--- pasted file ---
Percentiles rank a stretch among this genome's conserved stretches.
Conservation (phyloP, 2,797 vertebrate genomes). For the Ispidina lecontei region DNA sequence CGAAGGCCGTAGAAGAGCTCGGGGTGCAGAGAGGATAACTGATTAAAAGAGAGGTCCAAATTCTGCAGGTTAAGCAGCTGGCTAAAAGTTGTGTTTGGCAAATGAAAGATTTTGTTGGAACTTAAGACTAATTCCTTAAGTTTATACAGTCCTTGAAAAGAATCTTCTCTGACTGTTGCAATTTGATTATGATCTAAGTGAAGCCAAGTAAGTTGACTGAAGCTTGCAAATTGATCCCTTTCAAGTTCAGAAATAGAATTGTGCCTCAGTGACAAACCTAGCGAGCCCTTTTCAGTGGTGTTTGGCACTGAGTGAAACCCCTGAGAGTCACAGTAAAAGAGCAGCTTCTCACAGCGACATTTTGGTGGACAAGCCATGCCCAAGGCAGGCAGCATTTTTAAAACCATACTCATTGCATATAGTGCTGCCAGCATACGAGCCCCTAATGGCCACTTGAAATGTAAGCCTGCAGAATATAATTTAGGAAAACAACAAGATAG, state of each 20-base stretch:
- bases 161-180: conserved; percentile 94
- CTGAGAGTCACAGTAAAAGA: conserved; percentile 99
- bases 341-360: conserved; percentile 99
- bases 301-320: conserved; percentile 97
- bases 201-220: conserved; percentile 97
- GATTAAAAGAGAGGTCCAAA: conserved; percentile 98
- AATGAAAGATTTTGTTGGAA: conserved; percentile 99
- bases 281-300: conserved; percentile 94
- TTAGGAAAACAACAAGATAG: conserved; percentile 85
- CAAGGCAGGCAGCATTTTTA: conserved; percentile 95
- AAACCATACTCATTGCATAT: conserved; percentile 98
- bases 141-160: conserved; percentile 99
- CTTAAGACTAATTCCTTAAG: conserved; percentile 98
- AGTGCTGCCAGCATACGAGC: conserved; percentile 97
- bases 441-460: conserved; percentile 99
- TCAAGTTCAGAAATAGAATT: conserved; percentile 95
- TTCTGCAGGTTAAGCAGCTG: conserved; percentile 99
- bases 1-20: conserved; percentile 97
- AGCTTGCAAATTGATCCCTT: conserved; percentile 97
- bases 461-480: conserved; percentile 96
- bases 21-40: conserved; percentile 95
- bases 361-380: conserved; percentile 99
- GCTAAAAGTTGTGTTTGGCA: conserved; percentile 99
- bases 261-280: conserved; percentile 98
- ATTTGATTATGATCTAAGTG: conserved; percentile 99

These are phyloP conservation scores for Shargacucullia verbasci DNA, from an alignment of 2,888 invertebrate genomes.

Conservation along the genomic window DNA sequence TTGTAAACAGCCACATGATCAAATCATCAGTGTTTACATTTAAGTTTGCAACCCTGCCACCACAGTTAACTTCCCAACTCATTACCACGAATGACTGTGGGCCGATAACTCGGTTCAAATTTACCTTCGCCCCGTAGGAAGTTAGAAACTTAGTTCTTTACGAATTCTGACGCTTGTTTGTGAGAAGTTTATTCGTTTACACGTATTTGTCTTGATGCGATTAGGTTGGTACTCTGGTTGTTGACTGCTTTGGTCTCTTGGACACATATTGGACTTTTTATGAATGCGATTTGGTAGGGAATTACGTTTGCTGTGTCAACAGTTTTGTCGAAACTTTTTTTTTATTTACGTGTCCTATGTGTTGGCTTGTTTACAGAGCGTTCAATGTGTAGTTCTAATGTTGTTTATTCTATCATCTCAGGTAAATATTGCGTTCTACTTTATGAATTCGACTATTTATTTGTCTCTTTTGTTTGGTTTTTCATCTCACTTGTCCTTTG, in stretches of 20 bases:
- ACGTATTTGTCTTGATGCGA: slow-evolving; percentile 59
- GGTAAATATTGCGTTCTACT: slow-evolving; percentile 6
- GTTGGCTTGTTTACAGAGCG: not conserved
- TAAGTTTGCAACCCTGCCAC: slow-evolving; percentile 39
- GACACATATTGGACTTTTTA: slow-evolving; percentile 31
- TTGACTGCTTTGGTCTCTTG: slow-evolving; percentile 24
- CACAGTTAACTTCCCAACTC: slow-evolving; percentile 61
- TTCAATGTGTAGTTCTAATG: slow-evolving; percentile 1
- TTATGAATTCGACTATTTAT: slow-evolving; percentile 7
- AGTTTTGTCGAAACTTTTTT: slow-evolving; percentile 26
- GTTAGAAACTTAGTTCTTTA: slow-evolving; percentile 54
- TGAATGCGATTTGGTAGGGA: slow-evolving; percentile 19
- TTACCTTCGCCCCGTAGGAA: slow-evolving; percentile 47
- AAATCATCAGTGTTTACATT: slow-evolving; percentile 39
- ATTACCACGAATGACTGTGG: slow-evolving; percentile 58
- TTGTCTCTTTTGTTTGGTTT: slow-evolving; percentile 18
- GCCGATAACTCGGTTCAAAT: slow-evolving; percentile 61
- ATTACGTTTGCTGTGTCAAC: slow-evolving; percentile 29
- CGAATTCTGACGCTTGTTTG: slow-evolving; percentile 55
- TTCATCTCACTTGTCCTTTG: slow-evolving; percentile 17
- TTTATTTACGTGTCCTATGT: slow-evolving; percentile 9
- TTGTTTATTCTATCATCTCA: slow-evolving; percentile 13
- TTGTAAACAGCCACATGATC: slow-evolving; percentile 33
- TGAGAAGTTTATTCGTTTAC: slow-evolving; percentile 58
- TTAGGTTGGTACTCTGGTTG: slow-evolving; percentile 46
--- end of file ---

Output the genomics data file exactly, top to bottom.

Percentiles rank a stretch among this genome's conserved stretches.
Conservation (phyloP, 2,797 vertebrate genomes). For the Ispidina lecontei region DNA sequence CGAAGGCCGTAGAAGAGCTCGGGGTGCAGAGAGGATAACTGATTAAAAGAGAGGTCCAAATTCTGCAGGTTAAGCAGCTGGCTAAAAGTTGTGTTTGGCAAATGAAAGATTTTGTTGGAACTTAAGACTAATTCCTTAAGTTTATACAGTCCTTGAAAAGAATCTTCTCTGACTGTTGCAATTTGATTATGATCTAAGTGAAGCCAAGTAAGTTGACTGAAGCTTGCAAATTGATCCCTTTCAAGTTCAGAAATAGAATTGTGCCTCAGTGACAAACCTAGCGAGCCCTTTTCAGTGGTGTTTGGCACTGAGTGAAACCCCTGAGAGTCACAGTAAAAGAGCAGCTTCTCACAGCGACATTTTGGTGGACAAGCCATGCCCAAGGCAGGCAGCATTTTTAAAACCATACTCATTGCATATAGTGCTGCCAGCATACGAGCCCCTAATGGCCACTTGAAATGTAAGCCTGCAGAATATAATTTAGGAAAACAACAAGATAG, state of each 20-base stretch:
- bases 161-180: conserved; percentile 94
- CTGAGAGTCACAGTAAAAGA: conserved; percentile 99
- bases 341-360: conserved; percentile 99
- bases 301-320: conserved; percentile 97
- bases 201-220: conserved; percentile 97
- GATTAAAAGAGAGGTCCAAA: conserved; percentile 98
- AATGAAAGATTTTGTTGGAA: conserved; percentile 99
- bases 281-300: conserved; percentile 94
- TTAGGAAAACAACAAGATAG: conserved; percentile 85
- CAAGGCAGGCAGCATTTTTA: conserved; percentile 95
- AAACCATACTCATTGCATAT: conserved; percentile 98
- bases 141-160: conserved; percentile 99
- CTTAAGACTAATTCCTTAAG: conserved; percentile 98
- AGTGCTGCCAGCATACGAGC: conserved; percentile 97
- bases 441-460: conserved; percentile 99
- TCAAGTTCAGAAATAGAATT: conserved; percentile 95
- TTCTGCAGGTTAAGCAGCTG: conserved; percentile 99
- bases 1-20: conserved; percentile 97
- AGCTTGCAAATTGATCCCTT: conserved; percentile 97
- bases 461-480: conserved; percentile 96
- bases 21-40: conserved; percentile 95
- bases 361-380: conserved; percentile 99
- GCTAAAAGTTGTGTTTGGCA: conserved; percentile 99
- bases 261-280: conserved; percentile 98
- ATTTGATTATGATCTAAGTG: conserved; percentile 99

These are phyloP conservation scores for Shargacucullia verbasci DNA, from an alignment of 2,888 invertebrate genomes.

Conservation along the genomic window DNA sequence TTGTAAACAGCCACATGATCAAATCATCAGTGTTTACATTTAAGTTTGCAACCCTGCCACCACAGTTAACTTCCCAACTCATTACCACGAATGACTGTGGGCCGATAACTCGGTTCAAATTTACCTTCGCCCCGTAGGAAGTTAGAAACTTAGTTCTTTACGAATTCTGACGCTTGTTTGTGAGAAGTTTATTCGTTTACACGTATTTGTCTTGATGCGATTAGGTTGGTACTCTGGTTGTTGACTGCTTTGGTCTCTTGGACACATATTGGACTTTTTATGAATGCGATTTGGTAGGGAATTACGTTTGCTGTGTCAACAGTTTTGTCGAAACTTTTTTTTTATTTACGTGTCCTATGTGTTGGCTTGTTTACAGAGCGTTCAATGTGTAGTTCTAATGTTGTTTATTCTATCATCTCAGGTAAATATTGCGTTCTACTTTATGAATTCGACTATTTATTTGTCTCTTTTGTTTGGTTTTTCATCTCACTTGTCCTTTG, in stretches of 20 bases:
- ACGTATTTGTCTTGATGCGA: slow-evolving; percentile 59
- GGTAAATATTGCGTTCTACT: slow-evolving; percentile 6
- GTTGGCTTGTTTACAGAGCG: not conserved
- TAAGTTTGCAACCCTGCCAC: slow-evolving; percentile 39
- GACACATATTGGACTTTTTA: slow-evolving; percentile 31
- TTGACTGCTTTGGTCTCTTG: slow-evolving; percentile 24
- CACAGTTAACTTCCCAACTC: slow-evolving; percentile 61
- TTCAATGTGTAGTTCTAATG: slow-evolving; percentile 1
- TTATGAATTCGACTATTTAT: slow-evolving; percentile 7
- AGTTTTGTCGAAACTTTTTT: slow-evolving; percentile 26
- GTTAGAAACTTAGTTCTTTA: slow-evolving; percentile 54
- TGAATGCGATTTGGTAGGGA: slow-evolving; percentile 19
- TTACCTTCGCCCCGTAGGAA: slow-evolving; percentile 47
- AAATCATCAGTGTTTACATT: slow-evolving; percentile 39
- ATTACCACGAATGACTGTGG: slow-evolving; percentile 58
- TTGTCTCTTTTGTTTGGTTT: slow-evolving; percentile 18
- GCCGATAACTCGGTTCAAAT: slow-evolving; percentile 61
- ATTACGTTTGCTGTGTCAAC: slow-evolving; percentile 29
- CGAATTCTGACGCTTGTTTG: slow-evolving; percentile 55
- TTCATCTCACTTGTCCTTTG: slow-evolving; percentile 17
- TTTATTTACGTGTCCTATGT: slow-evolving; percentile 9
- TTGTTTATTCTATCATCTCA: slow-evolving; percentile 13
- TTGTAAACAGCCACATGATC: slow-evolving; percentile 33
- TGAGAAGTTTATTCGTTTAC: slow-evolving; percentile 58
- TTAGGTTGGTACTCTGGTTG: slow-evolving; percentile 46